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Power Supply and Jitter Optimization for Clocks

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By Steve Sandler

February 5, 2019 | 0 Comments


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The topic of the clock’s power supply jitter performance seems to be a current focus of clock, ADC, and power supply, manufacturers.  The reasoning is clear; clock jitter interferes with the performance of digital circuits including high-speed ADCs.  High-speed clocks can be quite sensitive to the “cleanliness” of the power they receive, though quantifying the relationship takes some effort.

Many voltage regulator manufacturers are developing new lines of regulators (predominantly LDOs) that promise higher PSRR specifically for powering precision clocks and sensitive circuits.  There have also been recent articles showing the performance of the clock and subsequent high-speed ADCs can be quite acceptable when the linear regulator is replaced with a switching regulator.[i]

The test setup for measuring clock phase noise and power supply jitter is shown in Figure 1:

Figure 1.  Setup for measuring clock phase noise and power supply jitter

Noise paths to the clock

The most fundamental relationship between the clock jitter, Tj, and the power supply noise, Nv, can be defined by Equation 1.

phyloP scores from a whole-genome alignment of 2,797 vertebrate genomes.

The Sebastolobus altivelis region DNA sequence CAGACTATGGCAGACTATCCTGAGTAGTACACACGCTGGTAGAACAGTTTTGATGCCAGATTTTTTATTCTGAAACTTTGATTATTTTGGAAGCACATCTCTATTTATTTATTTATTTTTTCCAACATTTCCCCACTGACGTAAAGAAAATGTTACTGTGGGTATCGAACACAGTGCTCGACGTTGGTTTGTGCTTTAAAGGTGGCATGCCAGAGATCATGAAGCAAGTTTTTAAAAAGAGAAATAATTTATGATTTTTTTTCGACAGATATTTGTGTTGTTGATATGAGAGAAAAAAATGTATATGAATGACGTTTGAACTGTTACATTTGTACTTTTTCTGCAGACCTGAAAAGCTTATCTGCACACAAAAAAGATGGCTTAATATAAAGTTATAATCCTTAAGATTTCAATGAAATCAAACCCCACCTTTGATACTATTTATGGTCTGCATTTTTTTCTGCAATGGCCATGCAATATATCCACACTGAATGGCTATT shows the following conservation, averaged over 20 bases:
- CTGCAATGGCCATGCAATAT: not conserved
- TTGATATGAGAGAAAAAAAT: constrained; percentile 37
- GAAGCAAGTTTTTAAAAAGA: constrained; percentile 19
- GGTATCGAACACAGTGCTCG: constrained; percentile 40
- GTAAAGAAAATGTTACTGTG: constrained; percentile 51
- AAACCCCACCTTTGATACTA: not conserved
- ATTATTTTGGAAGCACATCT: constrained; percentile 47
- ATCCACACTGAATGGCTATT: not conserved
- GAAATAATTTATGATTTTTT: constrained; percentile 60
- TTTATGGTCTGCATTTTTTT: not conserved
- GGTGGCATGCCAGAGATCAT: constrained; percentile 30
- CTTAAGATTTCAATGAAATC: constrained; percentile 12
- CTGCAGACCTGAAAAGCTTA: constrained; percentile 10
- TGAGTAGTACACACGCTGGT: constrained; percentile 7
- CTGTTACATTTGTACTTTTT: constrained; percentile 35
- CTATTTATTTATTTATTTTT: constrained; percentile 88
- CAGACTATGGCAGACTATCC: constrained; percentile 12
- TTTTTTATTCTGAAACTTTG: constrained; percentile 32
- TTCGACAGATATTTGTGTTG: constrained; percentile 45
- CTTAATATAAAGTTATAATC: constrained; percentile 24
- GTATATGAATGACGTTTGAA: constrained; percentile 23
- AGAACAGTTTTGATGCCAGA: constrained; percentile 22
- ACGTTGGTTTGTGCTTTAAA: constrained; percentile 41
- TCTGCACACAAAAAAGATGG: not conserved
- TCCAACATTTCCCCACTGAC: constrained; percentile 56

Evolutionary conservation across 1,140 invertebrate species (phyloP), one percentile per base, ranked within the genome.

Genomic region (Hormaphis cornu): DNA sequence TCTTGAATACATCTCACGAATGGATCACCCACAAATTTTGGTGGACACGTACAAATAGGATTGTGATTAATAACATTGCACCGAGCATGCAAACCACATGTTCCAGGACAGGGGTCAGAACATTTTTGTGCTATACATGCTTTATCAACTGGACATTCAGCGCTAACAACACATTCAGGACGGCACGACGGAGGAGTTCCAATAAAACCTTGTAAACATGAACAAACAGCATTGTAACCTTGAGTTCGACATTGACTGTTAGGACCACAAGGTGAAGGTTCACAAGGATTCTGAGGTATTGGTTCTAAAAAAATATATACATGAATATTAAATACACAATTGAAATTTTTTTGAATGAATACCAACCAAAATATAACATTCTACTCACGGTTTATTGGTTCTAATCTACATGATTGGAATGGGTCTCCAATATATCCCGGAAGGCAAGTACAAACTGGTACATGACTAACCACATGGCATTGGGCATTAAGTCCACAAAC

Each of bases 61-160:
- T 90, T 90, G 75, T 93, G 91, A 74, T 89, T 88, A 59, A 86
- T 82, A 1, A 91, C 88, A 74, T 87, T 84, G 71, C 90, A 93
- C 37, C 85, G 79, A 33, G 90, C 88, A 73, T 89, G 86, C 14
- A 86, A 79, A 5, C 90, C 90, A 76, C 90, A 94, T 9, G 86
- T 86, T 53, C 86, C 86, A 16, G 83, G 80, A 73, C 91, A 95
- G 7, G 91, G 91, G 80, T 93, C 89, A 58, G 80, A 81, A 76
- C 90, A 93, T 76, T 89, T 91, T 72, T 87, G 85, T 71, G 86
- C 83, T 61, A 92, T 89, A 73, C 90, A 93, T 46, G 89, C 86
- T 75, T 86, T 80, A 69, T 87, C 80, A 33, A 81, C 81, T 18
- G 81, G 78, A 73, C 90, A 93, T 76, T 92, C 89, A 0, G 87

Equation 1 - Optimizing Power

This relationship makes it clear that there is a need to establish the sensitivity of the clock jitter to the power supply jitter as a function of frequency.  It is also important to understand the frequency range of interest, which generally extends to the highest signal frequencies the ADC will operate at.  Not all clocks are similar and some of the newer, higher-performance clocks have built-in high-performance linear regulators, and Phase Lock Loops (PLLs)  cleaners in order to reduce the sensitivity of the clock performance to the power supply jitter.

Defining the power supply noise requires at least three terms, though there can be several less prominent paths as well.

The relationships in Equation 2 show the three major noise paths to the clock.  The first is the noise presented at the input to the linear regulator, which is reduced by the Power Supply Rejection Ratio (“PSRR”) of the regulator.  This illustrates why so many manufacturers are working to improve the high-frequency PSRR of next-generation LDOs.  The second noise path is from the regulator’s internal noise to the regulator’s output.  The third and less frequently discussed path is due to current variations at the output of the linear regulator interacting with the impedance present at the output of the regulator, which is also the input power to the clock. This is especially significant if other dynamic loads are connected to the same regulator.

Equation 2 - Optimizing Power

One of the more complex issues associated with measuring a clock’s performance is determining and then presenting the clock with appropriate noise voltages and currents.  This is a major shortcoming in some of the recently published articles on the subject[i].

This article will demonstrate the effects of and the sensitivities to these noise paths, as well as provide some general guidelines for streamlining the power requirements in order to optimize the performance of the clock.